“E-service is the glue that holds the e-commerce process together.” So says John Tschohl, author of a new book titled e-Service and president of the Minneapolis-based Service Quality Institute. Tschohl predicts that those e-commerce companies that focus on technology and ignore service will fail. “E-service the critical factor,” he says. “Those companies that focus on e-service-speed, technology and price built around service-will succeed, while those that focus on technology will fall by the wayside.”
E-service is a web site that is easy to navigate. It is e-mail inquiries that are answered within hours, preferably minutes. It is offering consumers the opportunity to contact the company by telephone or fax as well as by e-mail. It is employees who make customer satisfaction a priority.
“E-service doesn’t just happen,” Tschohl says. “It has to be integrated into every facet of a company’s business, from the implementation of technology to the hiring and training of employees. At the core of an e-service culture is the belief that no transaction is complete unless the service that customers receive is sufficient enough to motivate them to return to you to purchase more products or services.”
Training, Tschohl says, is the key to creating a service culture. But, he adds, that training must be ongoing in order to create a service culture that will take root. Consider this: 65 percent of a company’s business comes from current customers. That means if a company wants to stay in business, it had better focus on winning the satisfaction of its current customers.
Tschohl offers the following Seven Secrets of Customer Service to help any company selling any product or service create a service culture.
Employ customer contact employees who do not feel that service is servile. Hire people who are people-oriented, who are naturally endowed with positive service attitudes and values. Then train them to meet your service standards.
Solicit complaints. For every customer who complains, 26 do not. Make it convenient for customers to complain-and treat them kindly when they do. Remember that, when customers complain, they are giving you the opportunity to keep their business. Surveys show that you can win back between 54 and 70 percent of those customers simply by resolving their complaints.
Commit the company to customer service-by word and by deed. Use day-to-day, how-to internal communications to remind employees of the value of good customer relations. Evaluate managers, too, on their ability to achieve customer service objectives that are part of their annual objectives.
Train and indoctrinate front-line employees. Expend most of your training resources on those employees whose knowledge and behavior influence clients and customers to return. Those people are your front-line employees. Also pay specific attention to your technical employees who, in most cases, are brilliant when it comes to technology but are sorely lacking in interpersonal skills. Everyone in your organization must be skilled at communicating with your customers, whether that communication is verbal or via e-mail.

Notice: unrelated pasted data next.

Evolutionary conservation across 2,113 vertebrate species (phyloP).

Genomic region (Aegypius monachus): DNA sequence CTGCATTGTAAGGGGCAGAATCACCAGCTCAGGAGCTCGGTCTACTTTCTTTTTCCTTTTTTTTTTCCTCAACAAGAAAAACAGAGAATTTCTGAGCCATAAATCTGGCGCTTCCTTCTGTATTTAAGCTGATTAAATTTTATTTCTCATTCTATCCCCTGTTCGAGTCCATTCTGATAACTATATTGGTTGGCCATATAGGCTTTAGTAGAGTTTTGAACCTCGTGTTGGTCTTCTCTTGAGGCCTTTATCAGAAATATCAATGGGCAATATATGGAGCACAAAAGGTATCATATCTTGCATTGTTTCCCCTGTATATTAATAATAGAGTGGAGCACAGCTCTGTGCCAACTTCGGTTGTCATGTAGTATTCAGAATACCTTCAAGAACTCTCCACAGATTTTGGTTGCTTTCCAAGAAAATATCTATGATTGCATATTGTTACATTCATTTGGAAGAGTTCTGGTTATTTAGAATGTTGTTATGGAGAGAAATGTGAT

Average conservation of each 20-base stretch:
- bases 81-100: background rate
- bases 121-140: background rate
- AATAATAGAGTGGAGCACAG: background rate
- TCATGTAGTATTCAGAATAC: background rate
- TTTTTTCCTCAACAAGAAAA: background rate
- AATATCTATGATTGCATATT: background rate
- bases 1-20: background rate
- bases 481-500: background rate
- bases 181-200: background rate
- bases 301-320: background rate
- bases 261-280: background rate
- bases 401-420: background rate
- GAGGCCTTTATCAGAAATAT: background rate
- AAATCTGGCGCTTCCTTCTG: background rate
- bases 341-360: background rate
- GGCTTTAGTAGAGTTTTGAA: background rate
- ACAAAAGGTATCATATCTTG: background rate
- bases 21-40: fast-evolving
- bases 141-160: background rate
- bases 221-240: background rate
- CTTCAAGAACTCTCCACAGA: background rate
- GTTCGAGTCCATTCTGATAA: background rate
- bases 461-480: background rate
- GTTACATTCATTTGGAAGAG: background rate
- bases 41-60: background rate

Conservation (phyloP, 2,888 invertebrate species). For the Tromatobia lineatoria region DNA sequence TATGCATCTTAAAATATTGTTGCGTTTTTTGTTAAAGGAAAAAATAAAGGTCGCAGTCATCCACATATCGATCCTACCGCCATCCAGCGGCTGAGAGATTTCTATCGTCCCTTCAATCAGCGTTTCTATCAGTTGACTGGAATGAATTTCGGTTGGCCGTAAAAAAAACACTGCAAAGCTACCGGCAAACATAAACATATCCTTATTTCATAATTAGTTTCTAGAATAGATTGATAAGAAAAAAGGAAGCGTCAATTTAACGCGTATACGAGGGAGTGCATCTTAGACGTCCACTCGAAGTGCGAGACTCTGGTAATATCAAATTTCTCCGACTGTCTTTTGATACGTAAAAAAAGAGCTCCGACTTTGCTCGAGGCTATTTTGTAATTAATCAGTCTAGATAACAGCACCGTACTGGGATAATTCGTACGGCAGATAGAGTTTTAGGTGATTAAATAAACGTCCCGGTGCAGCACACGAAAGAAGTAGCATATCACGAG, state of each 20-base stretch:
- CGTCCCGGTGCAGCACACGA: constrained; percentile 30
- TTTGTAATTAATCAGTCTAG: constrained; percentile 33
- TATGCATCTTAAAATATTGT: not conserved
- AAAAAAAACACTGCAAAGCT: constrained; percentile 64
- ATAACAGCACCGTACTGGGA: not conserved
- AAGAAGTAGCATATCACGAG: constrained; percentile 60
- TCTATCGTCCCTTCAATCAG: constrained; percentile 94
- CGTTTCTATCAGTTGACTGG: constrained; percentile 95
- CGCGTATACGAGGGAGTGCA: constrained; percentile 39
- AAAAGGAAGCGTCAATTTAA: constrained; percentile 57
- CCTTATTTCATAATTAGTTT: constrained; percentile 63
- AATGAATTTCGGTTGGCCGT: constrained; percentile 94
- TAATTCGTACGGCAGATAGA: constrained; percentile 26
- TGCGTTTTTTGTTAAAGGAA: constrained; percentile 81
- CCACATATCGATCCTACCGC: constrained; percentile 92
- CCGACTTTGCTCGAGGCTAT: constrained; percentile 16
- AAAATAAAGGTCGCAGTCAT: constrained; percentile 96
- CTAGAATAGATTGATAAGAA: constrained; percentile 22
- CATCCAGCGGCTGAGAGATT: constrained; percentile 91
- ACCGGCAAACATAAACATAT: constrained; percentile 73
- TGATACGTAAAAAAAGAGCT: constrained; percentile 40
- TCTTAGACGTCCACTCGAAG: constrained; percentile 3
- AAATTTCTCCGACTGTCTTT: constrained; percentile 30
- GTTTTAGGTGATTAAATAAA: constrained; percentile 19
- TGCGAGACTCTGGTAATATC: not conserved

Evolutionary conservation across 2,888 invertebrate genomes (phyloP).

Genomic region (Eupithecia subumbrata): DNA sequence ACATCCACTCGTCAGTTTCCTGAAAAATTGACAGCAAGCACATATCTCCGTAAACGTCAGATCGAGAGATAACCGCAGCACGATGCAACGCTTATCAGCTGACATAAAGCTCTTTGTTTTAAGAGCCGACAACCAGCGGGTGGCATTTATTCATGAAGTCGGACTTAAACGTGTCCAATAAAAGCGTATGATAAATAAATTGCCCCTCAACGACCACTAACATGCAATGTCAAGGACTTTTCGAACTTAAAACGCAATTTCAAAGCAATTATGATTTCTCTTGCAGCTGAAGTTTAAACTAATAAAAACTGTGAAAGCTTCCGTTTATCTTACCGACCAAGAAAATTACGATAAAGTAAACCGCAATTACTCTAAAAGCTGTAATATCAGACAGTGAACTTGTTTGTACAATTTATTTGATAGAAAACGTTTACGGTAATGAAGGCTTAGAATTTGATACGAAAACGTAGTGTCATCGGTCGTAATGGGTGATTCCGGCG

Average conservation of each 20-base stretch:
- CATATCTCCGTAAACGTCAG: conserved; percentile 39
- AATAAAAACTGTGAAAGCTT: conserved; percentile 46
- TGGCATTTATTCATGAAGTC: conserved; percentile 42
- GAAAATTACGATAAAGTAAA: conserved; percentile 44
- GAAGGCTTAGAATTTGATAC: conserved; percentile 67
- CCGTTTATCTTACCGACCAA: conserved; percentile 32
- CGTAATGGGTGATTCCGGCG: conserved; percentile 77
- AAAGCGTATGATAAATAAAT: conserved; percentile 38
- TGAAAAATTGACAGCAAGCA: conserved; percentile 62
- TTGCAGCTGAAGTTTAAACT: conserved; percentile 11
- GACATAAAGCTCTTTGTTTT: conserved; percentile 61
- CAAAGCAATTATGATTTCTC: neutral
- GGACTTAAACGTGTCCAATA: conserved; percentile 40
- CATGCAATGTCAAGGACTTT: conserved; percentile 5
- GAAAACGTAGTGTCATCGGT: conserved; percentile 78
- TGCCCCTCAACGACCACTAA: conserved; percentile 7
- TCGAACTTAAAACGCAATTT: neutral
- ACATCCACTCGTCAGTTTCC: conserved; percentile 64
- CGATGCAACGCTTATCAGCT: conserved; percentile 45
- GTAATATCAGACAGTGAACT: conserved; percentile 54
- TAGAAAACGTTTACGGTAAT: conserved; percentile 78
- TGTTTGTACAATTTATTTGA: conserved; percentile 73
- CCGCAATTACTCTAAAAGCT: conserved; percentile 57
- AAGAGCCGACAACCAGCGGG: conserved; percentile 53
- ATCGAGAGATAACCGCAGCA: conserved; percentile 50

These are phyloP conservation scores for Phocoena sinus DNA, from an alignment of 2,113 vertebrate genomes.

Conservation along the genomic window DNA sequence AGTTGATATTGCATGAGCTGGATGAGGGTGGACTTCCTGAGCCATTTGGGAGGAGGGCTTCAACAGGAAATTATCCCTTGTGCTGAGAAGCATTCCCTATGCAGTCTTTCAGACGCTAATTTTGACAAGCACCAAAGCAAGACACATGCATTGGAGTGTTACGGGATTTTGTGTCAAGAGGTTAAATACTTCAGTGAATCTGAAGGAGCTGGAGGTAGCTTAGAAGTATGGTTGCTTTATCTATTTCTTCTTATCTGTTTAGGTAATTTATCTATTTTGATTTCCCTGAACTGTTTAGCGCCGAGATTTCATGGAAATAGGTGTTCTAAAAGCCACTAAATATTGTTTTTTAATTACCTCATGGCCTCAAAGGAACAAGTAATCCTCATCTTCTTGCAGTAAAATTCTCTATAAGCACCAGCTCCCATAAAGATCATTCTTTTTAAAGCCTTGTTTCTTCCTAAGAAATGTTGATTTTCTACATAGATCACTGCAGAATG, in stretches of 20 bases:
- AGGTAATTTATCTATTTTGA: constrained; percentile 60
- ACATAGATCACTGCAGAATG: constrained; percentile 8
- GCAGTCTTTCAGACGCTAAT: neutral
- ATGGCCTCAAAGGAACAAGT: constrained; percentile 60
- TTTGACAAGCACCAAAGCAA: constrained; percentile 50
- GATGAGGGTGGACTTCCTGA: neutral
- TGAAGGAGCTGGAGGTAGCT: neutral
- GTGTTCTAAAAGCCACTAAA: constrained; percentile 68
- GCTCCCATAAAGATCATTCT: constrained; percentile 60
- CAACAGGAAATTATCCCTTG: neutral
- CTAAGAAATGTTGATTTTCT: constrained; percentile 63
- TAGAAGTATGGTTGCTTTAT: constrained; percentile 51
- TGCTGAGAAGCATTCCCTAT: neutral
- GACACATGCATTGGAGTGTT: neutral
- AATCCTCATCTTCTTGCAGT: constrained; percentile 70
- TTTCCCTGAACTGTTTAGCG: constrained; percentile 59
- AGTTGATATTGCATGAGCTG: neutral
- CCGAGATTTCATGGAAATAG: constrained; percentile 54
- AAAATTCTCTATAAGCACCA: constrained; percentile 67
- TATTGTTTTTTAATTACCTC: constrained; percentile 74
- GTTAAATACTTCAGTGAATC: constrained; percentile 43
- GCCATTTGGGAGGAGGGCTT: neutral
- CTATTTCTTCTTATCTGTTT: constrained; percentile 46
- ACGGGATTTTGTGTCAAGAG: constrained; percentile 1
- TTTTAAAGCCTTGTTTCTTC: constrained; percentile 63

“Training must be ongoing,” Tschohl says. “Just as a company wouldn’t run all of its advertising in one month and expect to draw customers throughout the entire year, training must be provided on an ongoing basis in order to reinforce the message a company wants to send to its employees and to change their behaviors. That training must focus on the basics. Even Tiger Woods, the most successful golfer in the world, practices the basics every day.”
Teach employees how to provide customer service. People are not born with the skills and dispositions required to do a good job for your company. “In fact,” says Tschohl, “if they are left alone to apply what they have learned from salespeople while they are customers, it is more likely that they will be oblivious, overbearing and unavailable than it is that they will be concerned and helpful.
Employ simple, inexpensive, entertaining training media to achieve maximum comprehension by front-line employees. Training should include video, which is the most effective means of communicating with the TV generation. Written materials should use simple, clear, concise language that everyone can understand. Not everyone can understand course materials written to the level at which managers and top executives are comfortable.
Treat employees like worthwhile, sensitive, deserving human beings. Treat your employees just as you expect them to treat your customers. “When you treat your employees like royalty, they will treat your customers like royalty,” Tschohl says. In the process, they will instill a loyalty that will keep your customers returning to you to purchase more products and services.
“In order to survive, you must make e-service the modus operandi at your company,” Tschohl says. “You must provide e-service that is so exceptional, so noticeable, that your customers wouldn’t even think of doing business with anyone else.”
John Tschohl is an international management consultant and speaker. Described by Time and Entrepreneur magazines as a “customer service guru,” he has written several books on customer service, including e-Service, Achieving Excellence Through Customer Service, The Customer is Boss, and Ca$hing In: Make More Money Get a Promotion, Love your Job. John also has developed more than 26 customer service training programs that have been distributed and presented throughout the world. His weekly strategic newsletter is available online at no charge.